Environment Agency checks flood devastation across West Midlands
100 flood-risk staff worked night and day using barriers and pumps to protect 4,100 homes and businesses in Severn and Wye catchments from January flood.
Early action by the Environment Agency protected more than 4,000 homes and businesses in the West Midlands from the devastation of flooding this January.
Environment Agency officers worked around the clock to deploy demountable barriers along the River Severn and River Wye, protecting communities after many persistent bands of rain earlier in the month resulted in elevated river levels.
Barriers were used to hold back floodwater across the region, including Shrewsbury, Ironbridge, Bewdley and Hereford, whilst a large flood pumping station operated continuously for two weeks in Kempsey, as well as flood gates being closed at Upton-upon-Severn. Other flood risk assets operated in Cheltenham, Worcester and Gloucester to prevent flooding.
Thousands of West Midlands homes and businesses like here at Hereford were protected from flooding earlier this month thanks to the Environment Agency
The Environment Agency also issued a total of 39 flood alerts and 61 flood warnings from the beginning of the year.
While some properties sadly did flood, many more were protected thanks to the measures taken. Being flooded is devastating, and the Environment Agency will work with partners over the coming weeks to support the recovery of those communities affected over recent weeks.
Environment Agency operations manager Anthony Perry said:
We saw a lot of heavy rainfall at the beginning of the year that meant the Severn and Wye catchments became very saturated, and river levels rose quickly.
We operated our flood defences, which stood up to the challenge, and provided valuable protection to more than 4,000 homes and businesses in the area.
Without the public investment of these defences, many communities could have been flooded and faced weeks before being able to return to their homes. Instead, residents faced minimal disruption, and businesses were able to carry on their operations.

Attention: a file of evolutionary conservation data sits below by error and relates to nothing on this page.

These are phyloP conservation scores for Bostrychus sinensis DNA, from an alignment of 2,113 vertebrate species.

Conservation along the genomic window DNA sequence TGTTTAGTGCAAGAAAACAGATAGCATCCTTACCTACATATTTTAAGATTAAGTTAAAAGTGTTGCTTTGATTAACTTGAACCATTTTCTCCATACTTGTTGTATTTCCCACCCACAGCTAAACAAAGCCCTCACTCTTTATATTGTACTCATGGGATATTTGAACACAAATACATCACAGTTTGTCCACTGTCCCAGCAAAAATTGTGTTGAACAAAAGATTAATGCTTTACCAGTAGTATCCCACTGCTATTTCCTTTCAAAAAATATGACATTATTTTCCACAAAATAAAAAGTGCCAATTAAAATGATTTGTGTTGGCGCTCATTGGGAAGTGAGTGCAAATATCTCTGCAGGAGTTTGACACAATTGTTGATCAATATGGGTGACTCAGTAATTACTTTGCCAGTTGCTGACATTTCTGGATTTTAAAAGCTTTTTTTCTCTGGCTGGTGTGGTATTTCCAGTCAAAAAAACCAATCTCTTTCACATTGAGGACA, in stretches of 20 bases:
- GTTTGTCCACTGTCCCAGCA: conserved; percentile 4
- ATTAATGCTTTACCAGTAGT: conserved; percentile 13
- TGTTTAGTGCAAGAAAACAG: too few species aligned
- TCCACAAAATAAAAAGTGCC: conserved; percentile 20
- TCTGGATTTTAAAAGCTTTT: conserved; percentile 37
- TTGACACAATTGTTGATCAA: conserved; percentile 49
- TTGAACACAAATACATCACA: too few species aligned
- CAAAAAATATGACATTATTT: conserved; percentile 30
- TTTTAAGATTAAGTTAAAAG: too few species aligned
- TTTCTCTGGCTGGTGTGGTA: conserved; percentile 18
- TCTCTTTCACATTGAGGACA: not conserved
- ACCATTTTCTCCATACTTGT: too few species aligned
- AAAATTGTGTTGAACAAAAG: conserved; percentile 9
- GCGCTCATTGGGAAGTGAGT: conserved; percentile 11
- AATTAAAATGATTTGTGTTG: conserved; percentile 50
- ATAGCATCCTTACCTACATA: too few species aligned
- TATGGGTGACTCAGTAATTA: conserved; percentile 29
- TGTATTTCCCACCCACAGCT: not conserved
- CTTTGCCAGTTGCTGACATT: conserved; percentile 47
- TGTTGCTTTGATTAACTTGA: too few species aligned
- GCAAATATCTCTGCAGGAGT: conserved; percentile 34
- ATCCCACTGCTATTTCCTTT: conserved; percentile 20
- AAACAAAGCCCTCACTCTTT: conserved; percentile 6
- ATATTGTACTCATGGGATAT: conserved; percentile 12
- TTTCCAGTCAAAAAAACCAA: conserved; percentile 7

More than 100 Environment Agency staff put up barriers, ensuring watercourses were clear of debris, and operated pumps to remove surface water.
Bewdley sits on the banks of the River Severn. These flood barriers protected the Worcestershire town from New Year flooding
You can check your flood-risk, sign up for free flood warnings, and keep up-to-date with the latest situation at https://www.gov.uk/check-flood-risk, call Floodline on 0345 988 1188 or follow @EnvAgency on Twitter for the latest flood updates.
- In the 2020 Budget, the Government doubled its investment in flood and coastal erosion risk management in England by committing a record £5.2bn over the next six years. This long-term commitment will better-protect hundreds of thousands of properties, including homes, businesses, schools and hospitals.
- For every £1 spent improving protection from flooding and coastal erosion, we avoid around £5 of property damages. This long-term commitment will make homes, businesses and infrastructure more resilient to the increasing impacts of climate change.
- This record investment will help the nation ‘build back better’ by making properties more resilient to flooding, and ‘build back greener’ by working with nature to make us more resilient to climate change.
- The Capital Programme will also prove central to the Environment Agency reaching its target of becoming a net zero organisation by 2030 – by embracing innovative ways of working that minimise the carbon emissions we produce, and the carbon produced through our supply chain, when we build flood defences.
- The investment across the country will help enable communities adapt to the future risk of climate crisis.
- Using partnership funding enables us to secure investment beyond levels affordable to central government alone and enables more local choice, while encouraging innovative, cost-effective options where communities may play a greater role.
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